Whale Scientists is a blog created by two grad students to share knowledge about whales and dolphins.
Meet our founders
Anaïs Remili & Naomi Mathew met in Italy in 2016
We met in June 2016. We were both moving to Italy for a bit to work on whales and dolphins of the Ligurian Sea. We ended up being roommates and spent the most amazing summer together eating gelato, travelling around and spending time at sea.
Click on our founders to know their whole story and see how they got to where they are now
Frequently Asked Questions
What is "Whale Scientists"?
Our website aims to be a platform where people from all backgrounds can learn a thing or two about marine mammals. We write fun posts about whale science, marine mammal species, and how to conduct whale research.
We are all early-career researchers. On top of sharing our knowledge, we wish to help aspiring marine mammalogists reach their goals by giving them tips on becoming whale scientists.
Finally, we share the incredible journeys of young whale scientists in our Whale Scientists Stories. We want to give young researchers a voice and a platform to share their knowledge.
Why did we create this website?
We had the idea to create this website 4 years ago and launched it in May 2020.
Most of the information we could read about whales came from scientific publication or mass media. We thought it was time for early-career scientists to share what they know about whales. After all, young researchers are the ones conducting the research, processing the data and writing the papers. We wanted to give young researchers a voice, and a way to share their knowledge.
The goal of our website is to talk about whales in a fun and entertaining way, as well as helping students who want to work on whales by giving them tips and ideas on how to achieve their dream.
Who do we write for?
1) People from every background interested in whales. 2) Students who want to work on whales but do not know exactly how to get there. 3) People curious about whale scientists. 4) People who want to interact with whale scientists.
What if you want to contribute?
We are open to any collaboration. If there is a topic you want to write about, we would love to help you publish it here. If you are a whale scientist and want to share your story, we are open to it as well.
When do we write new posts?
We are very busy with school, research and other activities. We make sure to upload content at least once a week. But we do not have a fixed schedule.
Do we have a newsletter?
This is something we are working on at the moment. We are trying to find how to make it work. We update our social media every week so you can stay up-to-date if you follow our social media pages. If you are interested in subscribing to a newsletter, let us know, we will work harder to give set it up!
When did we launch?
We launched on May 15th 2020. We worked months on the website before we launched it.
Meet our awesome writers from all around the world!
If you click on their name of photo, you can access their posts.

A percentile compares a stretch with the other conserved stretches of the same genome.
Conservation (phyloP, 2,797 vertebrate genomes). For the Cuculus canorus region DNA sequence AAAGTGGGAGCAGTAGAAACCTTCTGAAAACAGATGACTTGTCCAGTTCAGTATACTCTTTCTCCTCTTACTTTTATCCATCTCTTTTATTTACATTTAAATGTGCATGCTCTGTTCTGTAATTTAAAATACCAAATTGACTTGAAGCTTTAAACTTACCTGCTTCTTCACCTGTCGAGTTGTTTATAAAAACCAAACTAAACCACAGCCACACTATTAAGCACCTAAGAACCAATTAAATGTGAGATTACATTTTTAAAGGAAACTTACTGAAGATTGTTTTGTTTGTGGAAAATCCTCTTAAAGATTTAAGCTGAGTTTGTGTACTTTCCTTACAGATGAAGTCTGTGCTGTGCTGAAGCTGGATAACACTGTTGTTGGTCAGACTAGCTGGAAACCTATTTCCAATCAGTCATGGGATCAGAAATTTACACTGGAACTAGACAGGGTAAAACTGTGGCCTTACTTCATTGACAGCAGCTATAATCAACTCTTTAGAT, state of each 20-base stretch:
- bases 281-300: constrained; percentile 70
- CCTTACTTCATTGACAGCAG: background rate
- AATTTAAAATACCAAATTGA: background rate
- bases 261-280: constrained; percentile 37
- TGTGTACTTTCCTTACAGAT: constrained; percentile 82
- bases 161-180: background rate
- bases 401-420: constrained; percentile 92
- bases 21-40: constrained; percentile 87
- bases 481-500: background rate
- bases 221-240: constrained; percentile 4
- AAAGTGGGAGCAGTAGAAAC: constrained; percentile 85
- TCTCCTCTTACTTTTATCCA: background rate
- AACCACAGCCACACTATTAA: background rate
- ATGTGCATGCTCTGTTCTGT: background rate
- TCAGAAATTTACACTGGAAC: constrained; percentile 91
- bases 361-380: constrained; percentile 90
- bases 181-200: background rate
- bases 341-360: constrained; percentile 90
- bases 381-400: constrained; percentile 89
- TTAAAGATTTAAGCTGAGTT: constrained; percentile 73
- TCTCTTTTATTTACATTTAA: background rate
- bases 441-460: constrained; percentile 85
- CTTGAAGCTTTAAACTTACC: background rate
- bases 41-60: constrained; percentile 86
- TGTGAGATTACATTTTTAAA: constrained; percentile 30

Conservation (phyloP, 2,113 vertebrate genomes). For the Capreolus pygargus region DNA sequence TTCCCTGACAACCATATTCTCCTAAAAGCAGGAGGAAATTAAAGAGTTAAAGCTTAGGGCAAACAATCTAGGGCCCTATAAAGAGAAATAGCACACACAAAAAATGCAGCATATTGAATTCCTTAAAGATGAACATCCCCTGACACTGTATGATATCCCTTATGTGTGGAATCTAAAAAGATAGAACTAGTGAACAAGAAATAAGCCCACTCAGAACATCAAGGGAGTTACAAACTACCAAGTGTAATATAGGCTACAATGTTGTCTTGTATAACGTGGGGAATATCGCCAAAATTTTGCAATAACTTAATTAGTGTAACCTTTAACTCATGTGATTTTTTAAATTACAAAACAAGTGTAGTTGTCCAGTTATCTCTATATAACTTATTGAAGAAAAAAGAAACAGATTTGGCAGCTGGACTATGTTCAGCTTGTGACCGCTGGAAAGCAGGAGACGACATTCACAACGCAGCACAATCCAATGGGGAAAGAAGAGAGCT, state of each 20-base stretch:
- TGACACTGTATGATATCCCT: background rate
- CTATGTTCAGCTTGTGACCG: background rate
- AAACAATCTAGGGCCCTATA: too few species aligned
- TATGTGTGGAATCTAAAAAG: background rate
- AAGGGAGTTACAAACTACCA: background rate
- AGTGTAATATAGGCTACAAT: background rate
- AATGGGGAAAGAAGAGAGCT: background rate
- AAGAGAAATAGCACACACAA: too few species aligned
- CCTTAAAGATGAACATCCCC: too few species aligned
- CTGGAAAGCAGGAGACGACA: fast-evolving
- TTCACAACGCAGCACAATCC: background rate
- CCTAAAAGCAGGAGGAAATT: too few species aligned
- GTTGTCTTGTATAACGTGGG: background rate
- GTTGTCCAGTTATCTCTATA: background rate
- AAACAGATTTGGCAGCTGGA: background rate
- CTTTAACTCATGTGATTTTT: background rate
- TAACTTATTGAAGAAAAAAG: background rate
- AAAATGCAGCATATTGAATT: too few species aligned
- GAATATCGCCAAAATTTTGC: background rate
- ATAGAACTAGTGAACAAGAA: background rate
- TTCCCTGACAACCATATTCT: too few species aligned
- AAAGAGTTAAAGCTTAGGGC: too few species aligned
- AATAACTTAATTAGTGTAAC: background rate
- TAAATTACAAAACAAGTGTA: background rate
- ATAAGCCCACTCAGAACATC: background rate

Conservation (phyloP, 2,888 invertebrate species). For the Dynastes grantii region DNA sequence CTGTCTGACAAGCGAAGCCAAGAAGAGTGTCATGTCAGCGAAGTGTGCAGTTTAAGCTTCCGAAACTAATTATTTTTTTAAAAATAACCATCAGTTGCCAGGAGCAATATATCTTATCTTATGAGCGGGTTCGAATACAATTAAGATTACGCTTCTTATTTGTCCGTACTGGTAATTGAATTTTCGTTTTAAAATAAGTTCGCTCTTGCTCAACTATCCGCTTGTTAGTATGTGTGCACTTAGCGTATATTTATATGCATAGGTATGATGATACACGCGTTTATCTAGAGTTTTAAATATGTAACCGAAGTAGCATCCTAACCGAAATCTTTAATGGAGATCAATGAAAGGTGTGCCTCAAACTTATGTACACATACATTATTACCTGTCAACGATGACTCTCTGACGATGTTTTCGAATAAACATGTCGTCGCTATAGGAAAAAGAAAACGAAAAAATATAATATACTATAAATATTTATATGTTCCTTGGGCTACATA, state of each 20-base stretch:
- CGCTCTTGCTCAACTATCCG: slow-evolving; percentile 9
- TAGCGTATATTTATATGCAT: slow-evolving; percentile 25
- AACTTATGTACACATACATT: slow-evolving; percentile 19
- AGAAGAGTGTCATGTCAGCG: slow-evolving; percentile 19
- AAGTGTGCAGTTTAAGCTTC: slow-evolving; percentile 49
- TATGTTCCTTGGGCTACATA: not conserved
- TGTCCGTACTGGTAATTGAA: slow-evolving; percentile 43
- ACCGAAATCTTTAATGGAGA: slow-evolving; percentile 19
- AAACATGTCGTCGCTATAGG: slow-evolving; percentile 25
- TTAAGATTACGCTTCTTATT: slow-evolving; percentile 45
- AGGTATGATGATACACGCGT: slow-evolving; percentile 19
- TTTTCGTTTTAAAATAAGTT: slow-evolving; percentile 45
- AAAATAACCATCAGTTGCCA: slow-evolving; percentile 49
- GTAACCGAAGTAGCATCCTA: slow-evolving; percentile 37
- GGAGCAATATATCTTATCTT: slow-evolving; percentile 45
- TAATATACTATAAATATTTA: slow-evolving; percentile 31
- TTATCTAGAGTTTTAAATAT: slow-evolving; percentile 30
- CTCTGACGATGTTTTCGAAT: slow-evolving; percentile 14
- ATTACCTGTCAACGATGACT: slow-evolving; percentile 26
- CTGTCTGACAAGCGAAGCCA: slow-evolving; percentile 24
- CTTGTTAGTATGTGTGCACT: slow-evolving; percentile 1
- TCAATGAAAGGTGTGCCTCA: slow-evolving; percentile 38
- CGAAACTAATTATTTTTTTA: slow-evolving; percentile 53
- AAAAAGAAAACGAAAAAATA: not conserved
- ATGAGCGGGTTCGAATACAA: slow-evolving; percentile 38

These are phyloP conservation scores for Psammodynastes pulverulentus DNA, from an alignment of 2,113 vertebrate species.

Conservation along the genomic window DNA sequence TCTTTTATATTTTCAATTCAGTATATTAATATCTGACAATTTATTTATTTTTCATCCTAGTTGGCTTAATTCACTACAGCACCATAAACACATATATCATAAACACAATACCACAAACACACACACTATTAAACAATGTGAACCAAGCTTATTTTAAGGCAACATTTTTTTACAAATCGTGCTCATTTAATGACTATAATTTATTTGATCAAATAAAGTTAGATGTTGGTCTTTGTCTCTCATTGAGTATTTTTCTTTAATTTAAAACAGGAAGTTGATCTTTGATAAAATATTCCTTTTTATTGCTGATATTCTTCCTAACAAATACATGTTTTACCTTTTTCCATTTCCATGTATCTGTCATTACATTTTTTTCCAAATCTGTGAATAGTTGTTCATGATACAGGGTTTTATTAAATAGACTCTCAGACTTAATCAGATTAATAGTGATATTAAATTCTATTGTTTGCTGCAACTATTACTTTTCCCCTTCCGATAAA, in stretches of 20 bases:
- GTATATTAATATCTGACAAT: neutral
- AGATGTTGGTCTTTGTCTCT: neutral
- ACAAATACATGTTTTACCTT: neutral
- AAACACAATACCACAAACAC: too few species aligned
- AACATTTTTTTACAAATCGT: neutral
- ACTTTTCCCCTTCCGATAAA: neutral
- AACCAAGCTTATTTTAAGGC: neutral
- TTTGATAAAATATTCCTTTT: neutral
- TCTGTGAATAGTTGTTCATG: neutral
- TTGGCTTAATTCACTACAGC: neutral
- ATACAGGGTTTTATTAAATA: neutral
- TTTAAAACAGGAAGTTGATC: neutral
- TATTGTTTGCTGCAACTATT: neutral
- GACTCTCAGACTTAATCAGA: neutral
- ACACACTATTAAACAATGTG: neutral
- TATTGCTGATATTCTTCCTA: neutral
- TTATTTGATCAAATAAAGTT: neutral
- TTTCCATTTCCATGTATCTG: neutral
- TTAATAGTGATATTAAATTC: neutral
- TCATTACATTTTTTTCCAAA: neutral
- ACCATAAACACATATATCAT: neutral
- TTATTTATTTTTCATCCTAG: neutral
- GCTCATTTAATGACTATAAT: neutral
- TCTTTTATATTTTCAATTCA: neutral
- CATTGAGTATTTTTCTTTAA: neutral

Rox is an enthusiast biologist born and raised at the Andes Mountains’ crossroads. Her interests lie in the intersection of marine microbiology, climate, and One Health. She is devoted to making research an eco-friendy practice wherever she goes.
Chiara obtained her Honours Bsc in Marine Biology from the University of Aberdeen. She volunteered in Galicia at the BDRI, where she helped with dolphins Photo-ID and boat surveys. She also spent one year in Tromsø as an Erasmus student and participated in an expedition in West Ice to study harp and hooded seals.
Brianna has a background in marine biology and currently works as a live-aboard deckhand/educator at the Los Angeles Maritime Institute (LAMI). Her research interests include ocean conservation, specifically in the high seas and polar regions, and identifying marine mammal vocalizations in the global soundscape. She is passionate about music and can’t write without coffee.
Saskia Cathrin Martin is an MSc student in Animal Ecology at Lund University, Sweden. Her focus is cetology, with main research interests in population ecology and bioacoustics. She investigates the lunar cycle influence on cetaceans in the Azores and the song structure of humpback whales in Northern Norway.
Jamie is currently a postdoctoral scholar at the University of Washington. Her work largely centers around research questions related to conservation and theories of evolutionary biology. Although most of her work has focused on seals, Jamie also has research experience with bottlenose dolphins and Florida manatees.
Meet our featured early career whale scientists, from our whale scientists stories
Enrico Corsi is a 29-year-old Italian marine mammalogist. He is...
Francesca Soster is a 36-year-old Italian whale scientist, currently working...
Stefano Bellomo is a 32-year-old Italian whale scientist currently working...
Leanne Rosser is a 30-year-old British marine mammalogist currently studying...
Jeroen Hoekendijk is a 33 years-old Dutch marine mammalogist currently...
Meghan Sutton is a 24 year old marine mammologist who...